31. “Neurolaw” is the application of neuroscience findings to legal topics such as criminal, tort, and administrative litigation and justice, agency, intent, and policy. Neil Aggarwal & Elizabeth Ford, The Neuroethics and Neurolaw of Brain Injury, 31 Behav. Sci. L. 789, 790 (2013).
  32. See generally Francis X. Shen, The Overlooked History of Neurolaw, 85 Fordham L. Rev. 667, 1043–49 (2016) (discussing how the intersection of neuroscience and the law is centuries old). The number of cases in the U.S. involving neuroscientific evidence doubled from 2006 to 2009 and there are a growing number of criminal cases involving neuroscientific evidence. Jones & Shen, supra note 28, at 353.
  33. In State v. Nelson, F05-846 (Fla. 11th Cir. Ct. 2010), qEEG evidence was admitted into evidence in a U.S. court for the first time, and contributed in part to the jury voting to sentence the defendant to life in prison instead of the death penalty. One juror commented that “the technology really swayed me . . . after seeing the brain scans, I was convinced this guy had some sort of brain problem.” David Ovalle, Novel defense helps spare perpetrator of grisly murder, Miami Herald (Dec. 2, 2010),
    2010_Articles_December/Novel%20defense%20helps%20spare%20perpetrator%20of%20grisly%20murder.pdf [].
  34. There have been various instances in which fMRI and EEG-based lie detection evidence was proffered in U.S. courts. United States v. Semrau presented the first evidentiary hearing in federal court on the admissibility of fMRI lie-detection evidence. 693 F.3d 510, 521 (6th Cir. 2012). Although Magistrate Judge Pham ultimately did not admit the evidence under Federal Rule of Evidence 702, he wrote that “in the future, should fMRI-based lie detection undergo further testing . . . this methodology may be found to be admissible.” Amended Report and Recommendation, United States v. Semrau, 2010 WL 6845092, at *12 n.18 (W.D. Tenn. June 1, 2010).
  35. See Graham v. Florida, 560 U.S. 48, 117 (2010) (majority opinion by Justice Kennedy explicitly citing “brain science” research when considering juvenile offenders).
  36. Neuroscience has shed light on some of the ways people think about moral conundrums, such as the classic trolley hypothetical. Experimenters found that the brain region associated with deliberate problem solving and self-control, the dorsolateral prefrontal cortex, was especially active in an fMRI scan when subjects contemplated the utilitarian option of pulling the lever and saving the greatest number of lives. By contrast, the ventral medial prefrontal cortex, an emotional center of the brain, was active when subjects imagined harming the one individual even if it would have saved others. Jeffrey Rosen, The Brain on the Stand, N.Y. Times Mag. (Mar. 11, 2007), (on file with the Columbia Human Rights Law Review).
  37. See Steven K. Erickson, Blaming the Brain, 11 Minn. J.L. Sci. & Tech. 27, 28 (2010) (evaluating how cognitive neuroscience research may disrupt long-standing norms of personal responsibility).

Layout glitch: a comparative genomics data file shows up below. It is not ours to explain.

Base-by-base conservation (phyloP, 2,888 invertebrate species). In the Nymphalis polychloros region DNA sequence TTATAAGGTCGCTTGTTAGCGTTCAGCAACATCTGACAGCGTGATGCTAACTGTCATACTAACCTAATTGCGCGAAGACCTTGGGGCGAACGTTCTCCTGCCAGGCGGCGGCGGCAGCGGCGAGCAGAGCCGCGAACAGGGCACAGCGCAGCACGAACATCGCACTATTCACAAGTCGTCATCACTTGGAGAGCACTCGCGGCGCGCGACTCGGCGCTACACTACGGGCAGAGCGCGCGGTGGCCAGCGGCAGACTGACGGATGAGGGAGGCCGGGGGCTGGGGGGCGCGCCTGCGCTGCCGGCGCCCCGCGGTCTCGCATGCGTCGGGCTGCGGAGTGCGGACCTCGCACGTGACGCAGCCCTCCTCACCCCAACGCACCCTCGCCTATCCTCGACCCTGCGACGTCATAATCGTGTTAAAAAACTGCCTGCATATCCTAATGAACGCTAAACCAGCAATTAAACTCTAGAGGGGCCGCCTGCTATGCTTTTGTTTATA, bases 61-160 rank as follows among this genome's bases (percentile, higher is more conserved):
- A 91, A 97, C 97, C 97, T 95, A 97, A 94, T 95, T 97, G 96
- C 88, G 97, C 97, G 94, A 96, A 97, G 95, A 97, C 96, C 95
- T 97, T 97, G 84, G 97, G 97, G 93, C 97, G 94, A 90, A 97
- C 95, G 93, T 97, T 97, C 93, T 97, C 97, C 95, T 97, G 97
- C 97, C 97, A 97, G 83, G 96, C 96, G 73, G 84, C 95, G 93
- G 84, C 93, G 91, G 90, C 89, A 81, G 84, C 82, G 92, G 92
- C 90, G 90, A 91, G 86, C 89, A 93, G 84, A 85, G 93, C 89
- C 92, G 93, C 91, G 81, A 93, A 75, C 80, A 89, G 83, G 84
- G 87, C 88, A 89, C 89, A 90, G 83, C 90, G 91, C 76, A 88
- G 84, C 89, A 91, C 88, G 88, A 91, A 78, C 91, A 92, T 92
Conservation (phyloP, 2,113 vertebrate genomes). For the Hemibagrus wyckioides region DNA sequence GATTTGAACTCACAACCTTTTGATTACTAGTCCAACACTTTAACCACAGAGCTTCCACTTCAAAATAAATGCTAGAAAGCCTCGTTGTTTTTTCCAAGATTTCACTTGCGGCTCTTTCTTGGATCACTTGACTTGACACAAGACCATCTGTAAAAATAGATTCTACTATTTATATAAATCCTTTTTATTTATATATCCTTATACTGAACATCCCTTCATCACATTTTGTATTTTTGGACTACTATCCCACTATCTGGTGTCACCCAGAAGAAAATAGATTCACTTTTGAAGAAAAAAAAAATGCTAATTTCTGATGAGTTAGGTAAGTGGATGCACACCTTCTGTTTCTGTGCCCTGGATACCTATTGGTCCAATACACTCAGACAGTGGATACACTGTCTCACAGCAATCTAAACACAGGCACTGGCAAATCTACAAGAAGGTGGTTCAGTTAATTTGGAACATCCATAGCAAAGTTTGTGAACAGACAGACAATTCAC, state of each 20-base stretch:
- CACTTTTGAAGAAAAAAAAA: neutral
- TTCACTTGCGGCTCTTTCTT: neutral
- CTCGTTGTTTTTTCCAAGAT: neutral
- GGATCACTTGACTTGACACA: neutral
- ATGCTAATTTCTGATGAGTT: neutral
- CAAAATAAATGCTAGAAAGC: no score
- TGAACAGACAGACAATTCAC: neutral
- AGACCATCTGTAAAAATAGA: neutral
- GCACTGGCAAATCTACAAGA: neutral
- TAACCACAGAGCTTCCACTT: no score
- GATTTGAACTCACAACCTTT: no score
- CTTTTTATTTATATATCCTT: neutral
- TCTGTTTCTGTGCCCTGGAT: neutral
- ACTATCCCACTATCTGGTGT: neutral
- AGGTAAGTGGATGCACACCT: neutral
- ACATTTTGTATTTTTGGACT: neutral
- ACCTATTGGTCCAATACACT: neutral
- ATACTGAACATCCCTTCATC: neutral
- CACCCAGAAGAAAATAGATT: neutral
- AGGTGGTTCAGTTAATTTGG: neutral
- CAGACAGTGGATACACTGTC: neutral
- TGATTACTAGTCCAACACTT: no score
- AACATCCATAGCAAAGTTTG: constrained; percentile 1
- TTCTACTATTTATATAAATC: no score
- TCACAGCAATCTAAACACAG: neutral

38. See Brent Garland & Mark S. Frankel, Considering Convergence: A Policy Dialogue About Behavioral Genetics, Neuroscience, and Law, 69 Law & Contemp. Probs. 101, 104 (2006) (noting that “[n]euroscience has shown that the brains of addicts are distinct from those of non-addicts”).
  39. See Davinia Fernández-Espejo & Adrian M. Owen, Detecting Awareness After Severe Brain Injury, 14 Nature Reviews Neuroscience 801, 807 (2013).
  40. Lisa G. Aspinwall et al., The Double-Edged Sword: Does Biomechanism Increase or Decrease Judges’ Sentencing of Psychopaths?, 337 Science 846, 846 (2012). One study found that certain extraneous variables, such as the time of day, affect a judge’s decision to grant parole. Areas of the brain that are used for more complex reasoning, such as the dorsolateral prefrontal cortex, show less activity when other areas concerned with more basic bodily needs like hunger, such as the temporal lobe, are more active. Shai Danziger et al., Extraneous Factors in Judicial Decisions, 108 Proc. Nat’l Acad. Sci. 6889, 6892 (2011).
  41. Jean M. Eggen & Eric J. Laury, Toward a Neuroscience Model of Tort Law: How Functional Neuroimaging Will Transform Tort Doctrine, 13 Colum. Sci. & Tech. L. Rev. 235, 274 (2012).
  42. Nita A. Farahany, Neuroscience and Behavioral Genetics in US Criminal Law: An Empirical Analysis, 2 J.L. & Biosciences 485, 486 (2016) (finding that the number of judicial opinions citing some sort of neuroscientific defense more than doubled between 2007 and 2012).
  43. Francis X. Shen, Neurolegislation: How U.S. Legislators Are Using Brain Science, 29 Harv. J.L. & Tech. 495, 498 (2016) (finding that “from 1992 through 2009 . . . brain science has been mentioned in nearly 1000 bills”).
  44. Stacey A. Tovino, Will Neuroscience Redefine Mental Injury? Disability Benefit Law, Mental Health Parity Law, and Disability Discrimination Law, 12 Ind. Health L. Rev. 695, 697–727 (2015) (exploring the role that brain scanning technologies play in securing health insurance coverage, social security eligibility for mental health conditions, and in officially recognizing gender-specific mental health conditions like premenstrual syndrome and postpartum depression).
  45. Eggen & Laury, supra note 41, at 238 (“[The] criminal courtroom has become an early testing ground for the application of the studies to cognitive mental states in the law. The courts have shown interest, tempered by caution, and suspicion of the evidence’s reliability.”).
  46. Introducing evidence to demonstrate brain abnormalities or injuries for the purpose of mitigating sentencing has been one of the more common uses of neuroscience in the courtroom. For example, an Oregon boy convicted of killing and injuring fellow students introduced images showing brain abnormalities and was granted a more lenient sentence due to his mental illness. State v. Kinkel, 56 P.3d 463, 467 (Or. Ct. App. 2002).